Professor Mizera ringing female eaglet near Poznan 2006. Note the ring colour and number, then examine the third image of the same bird photographed fishing by Terry Pickford 2 years later 85 km to the west of Poznan. What an amazing coincidence.
Throughout the ages the “White Eagle” has been closely associated with the history of Poland. This important species was first adopted as the king’s emblem in times of Przemys II in 1295 and remains the State’s emblem today. A stylized image of a white eagle is present in the emblem (or crest of the Wielkopolska voivodeship as well as many cities throughout our region. Historians and nature experts argue as to which bird is actually depicted in the crest. None of the bird species is purely white, but the White-Tailed Sea Eagle is the only species with a snow-white tail and often very pale head. Today it is impossible to tell with any certainty. A fact supporting this theory might be that in many images of the “white eagle” the artists exposed huge bill and bare tarsi – an important feature that distinguish this species from any other eagle species. Besides in Middle Ages most cities were situated near rivers and lakes where fishing was a common occupation. There is little doubt that our ancestors had many opportunities for observing this species more frequently than any other eagles.
Attached below is the Government response to the people who signed Mark Avery’s petition asking for a Ban of Driven Grouse Shooting in England. The initial hearing where evidence will be submitted will take place at the Houses of Parliament on Tuesday 18 October at 2.15pm.
Natural England recently issued a licence permitting the control of up to 10 buzzards to prevent damage to pheasants poults. What Natural England did not admitted until now was that the licence they issued was to control Buzzards predating young pheasants inside the rearing pens and not outside. (See last paragraph in the letter below sent by DEFRA). The question that must now be asked, why were these pens not covered when holding pheasant poults preventing any buzzards gaining entry from the top of the pen, hence no licence needed?
Pheasant pen correctly covered by netting which prevents Buzzards from predating pheasant poults within. Simple.
When Regina, and then Lom – two of the three captive bred Egyptian Vultures released this year in Bulgaria – crossed from Turkey to Cyprus on their migration south, our hearts sunk. We knew already that about 70% of all tagged wild nestlings from the Balkans ended up drowning in the Med in their first migratory journey, and 3 of the 6 Egyptian vultures the VCF and CERM released last year in southern Italy also did not make it to the southern shores of the Med, falling into the sea.
Message to Mark Avery from Terry Pickford, no mention of the Forest of Bowland Tragedy, why?
Mark, I was so disappointed that during your interview above with Chris Packham this week, although you highlighted the disappearance of many, but not all, raptors from the Yorkshire dales, the north York moors and the Peak District, you totally omitted to mention the unprecedented disappearance of all Hen Harriers and Peregrines as breeding species from the Forest of Bowland. Was there an underlying reason for choosing not to mention Bowland and the complete loss of these two breeding species which of course have now resulted in Bowland becoming England’s first moorland ‘native raptor breeding free zone’?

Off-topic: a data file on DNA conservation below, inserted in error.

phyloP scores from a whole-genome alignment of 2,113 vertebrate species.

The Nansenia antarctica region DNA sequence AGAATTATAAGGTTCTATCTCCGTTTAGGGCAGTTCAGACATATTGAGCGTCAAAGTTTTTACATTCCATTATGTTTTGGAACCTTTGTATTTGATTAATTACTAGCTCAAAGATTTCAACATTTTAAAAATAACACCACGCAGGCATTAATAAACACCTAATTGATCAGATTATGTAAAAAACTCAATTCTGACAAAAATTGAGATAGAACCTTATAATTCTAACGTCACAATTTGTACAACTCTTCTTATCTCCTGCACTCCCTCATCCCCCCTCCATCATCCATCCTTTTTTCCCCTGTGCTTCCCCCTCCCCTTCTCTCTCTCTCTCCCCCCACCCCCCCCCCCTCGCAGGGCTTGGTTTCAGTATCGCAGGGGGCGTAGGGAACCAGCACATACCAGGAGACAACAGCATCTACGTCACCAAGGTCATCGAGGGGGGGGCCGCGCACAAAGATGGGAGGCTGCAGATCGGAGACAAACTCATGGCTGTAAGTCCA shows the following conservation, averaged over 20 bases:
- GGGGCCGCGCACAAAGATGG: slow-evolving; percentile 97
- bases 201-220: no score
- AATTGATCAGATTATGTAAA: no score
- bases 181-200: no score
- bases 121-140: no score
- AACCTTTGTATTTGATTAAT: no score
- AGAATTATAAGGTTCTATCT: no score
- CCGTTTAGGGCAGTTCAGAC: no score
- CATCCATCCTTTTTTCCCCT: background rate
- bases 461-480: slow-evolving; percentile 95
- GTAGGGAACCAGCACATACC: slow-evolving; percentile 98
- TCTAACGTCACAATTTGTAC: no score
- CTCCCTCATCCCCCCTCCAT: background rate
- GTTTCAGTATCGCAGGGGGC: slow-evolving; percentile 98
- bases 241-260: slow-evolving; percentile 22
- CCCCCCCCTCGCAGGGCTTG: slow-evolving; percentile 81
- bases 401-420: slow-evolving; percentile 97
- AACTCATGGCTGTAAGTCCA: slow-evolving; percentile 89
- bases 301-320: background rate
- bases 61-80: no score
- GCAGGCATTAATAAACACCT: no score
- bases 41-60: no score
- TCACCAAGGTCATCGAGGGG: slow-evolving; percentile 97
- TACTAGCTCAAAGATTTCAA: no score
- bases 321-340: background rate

The birds were fitted with satellite tags, all of which no longer transmit information on where the raptors are. RSPB Scotland said the eagles had vanished in the Monadhliath mountains south east of Inverness.
The One Show BBC1 will feature the nesting pair of Bowland Eagle Owls at 7pm on Monday 19 September, which successfully nested on the United Utilities estate this year without incident for the first time in a number of years. We urge you to add the date into your diary.
This year the Eagle Owl Success in Bowland is very notable for a number of reasons, importantly this year the nest was not disturbed at a critical time as has happened previously, the nesting pair were left alone by keeping the disturbers well away from the nest, at least until the owlets were feathered.
Male Pallid Harrier: Just how secure will these birds be when entering Red Grouse Moors?
The raptor migration hot spot at Falsterbo, on the south-western tip of Sweden, is having another great year for Pallid Harriers with 10 seen this week alone and 40 for the autumn total so far. One British birder there managed to record 3 Pallid Harriers in one day! This has been reflected in the UK with this weekends juvenile found in the Peak District adding crowds to the moors looking for harriers. An adult male Marsh Harrier was seen on the Saturday high over the moors passing Stanage Edge near Sheffield but the Pallid was seen around Barbrook Reservoir only 10 miles from Sheffield. An adult male Pallid Harrier was seen in the Highlands near Loch Loyal while another bird was recorded on Shetland with a juvenile seen in Sussex and Cornwall.
News of bird and bat deaths at wind farms have reduced to a trickle. Does that mean that a solution has been found? Yes, it has, but it’s not what you think. Wind turbines are every year more numerous and the massacre they cause is ever increasing. What has changed is that the cover up is now effective at 100%, or just about.